“They want to rebuild this place,” says the head of Source of Revival, Serhii, whose house was damaged by shelling as well. “But everything has changed: the infrastructure is damaged, houses are destroyed, there is no work, and part of the region is still occupied. Russian troops are trying to move closer to the city, so the threat remains, and chaotic shelling continues.”  

NGO also delivers IOM’s assistance not only to communities, but also directly to especially vulnerable people. Photo: NGO Source of Revival

According to authorities, over 1,000 civilians in Kharkiv Region were killed in the last 181 days, among whom are 50 children, and this figure may not be final. Calm is deceptive here, and the situation can change in the blink of an eye. In one single night, on 18 August, 21 civilians died, and 44 were injured in Kharkiv Region as a result of a missile attack on a residential area. Nevertheless, just like 79 years ago, locals believe in their land and justice, showing the same strength and character they and their ancestors displayed nearly a century ago.    

“I draw power from my team. I understand that most of them could leave Kharkiv, but they stayed. They are the first to put on vests, helmets, and go to help others,” says Serhii.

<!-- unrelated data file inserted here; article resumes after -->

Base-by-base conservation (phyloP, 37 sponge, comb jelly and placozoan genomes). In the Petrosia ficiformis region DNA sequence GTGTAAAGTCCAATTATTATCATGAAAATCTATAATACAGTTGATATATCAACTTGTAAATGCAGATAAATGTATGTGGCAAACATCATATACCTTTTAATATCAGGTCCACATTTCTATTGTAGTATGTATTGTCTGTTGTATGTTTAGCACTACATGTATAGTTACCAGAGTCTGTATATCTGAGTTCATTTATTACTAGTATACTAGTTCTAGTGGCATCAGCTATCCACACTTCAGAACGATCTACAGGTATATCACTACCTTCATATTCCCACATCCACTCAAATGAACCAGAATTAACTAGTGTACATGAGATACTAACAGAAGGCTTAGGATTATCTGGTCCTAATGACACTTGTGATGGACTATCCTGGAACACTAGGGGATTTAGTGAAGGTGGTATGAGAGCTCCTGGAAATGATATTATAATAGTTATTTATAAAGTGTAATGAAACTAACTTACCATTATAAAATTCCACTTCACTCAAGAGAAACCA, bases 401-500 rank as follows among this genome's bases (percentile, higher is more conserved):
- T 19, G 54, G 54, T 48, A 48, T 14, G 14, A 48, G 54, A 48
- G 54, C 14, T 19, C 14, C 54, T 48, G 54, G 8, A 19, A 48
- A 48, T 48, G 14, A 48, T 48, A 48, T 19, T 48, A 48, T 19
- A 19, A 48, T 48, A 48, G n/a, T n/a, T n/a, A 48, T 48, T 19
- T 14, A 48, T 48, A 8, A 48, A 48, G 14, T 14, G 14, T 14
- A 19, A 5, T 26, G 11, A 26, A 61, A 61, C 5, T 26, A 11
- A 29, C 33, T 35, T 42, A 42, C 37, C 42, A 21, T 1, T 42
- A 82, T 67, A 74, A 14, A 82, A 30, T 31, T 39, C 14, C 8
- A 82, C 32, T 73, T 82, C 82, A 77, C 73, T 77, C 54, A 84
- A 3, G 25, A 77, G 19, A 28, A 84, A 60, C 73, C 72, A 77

Since May 2022, Source of Revival has distributed more than 16,000 solar lamps, 7,000 blankets, 3,000 hygiene kits, 5,000 mattresses, 18,000 towels, 10,000 jerry cans, and other non-food assistance from IOM in Kharkiv Region. Deliveries are still ongoing with funding from EU Civil Protection & Humanitarian Aid, European Union in Ukraine, U.S. Agency for International Development (USAID), USAID's Bureau for Humanitarian Assistance (BHA), the Ukraine Humanitarian Fund, the UN Central Emergency Response Fund (CERF), as well as governments of Japan, Canada, Germany, France, Denmark, Kuwait, South Korea, Sweden, and Slovakia.  

* Irpin and Bucha are towns in Kyiv oblast of Ukraine that were temporary occupied by Russian forces at the beginning of the war. According to the Commission of Inquiry led by the Human Rights Council, information collected from these sites may support claims that serious violations of international human rights law and international humanitarian law, perhaps reaching war crimes and crimes against humanity, have been committed in the areas.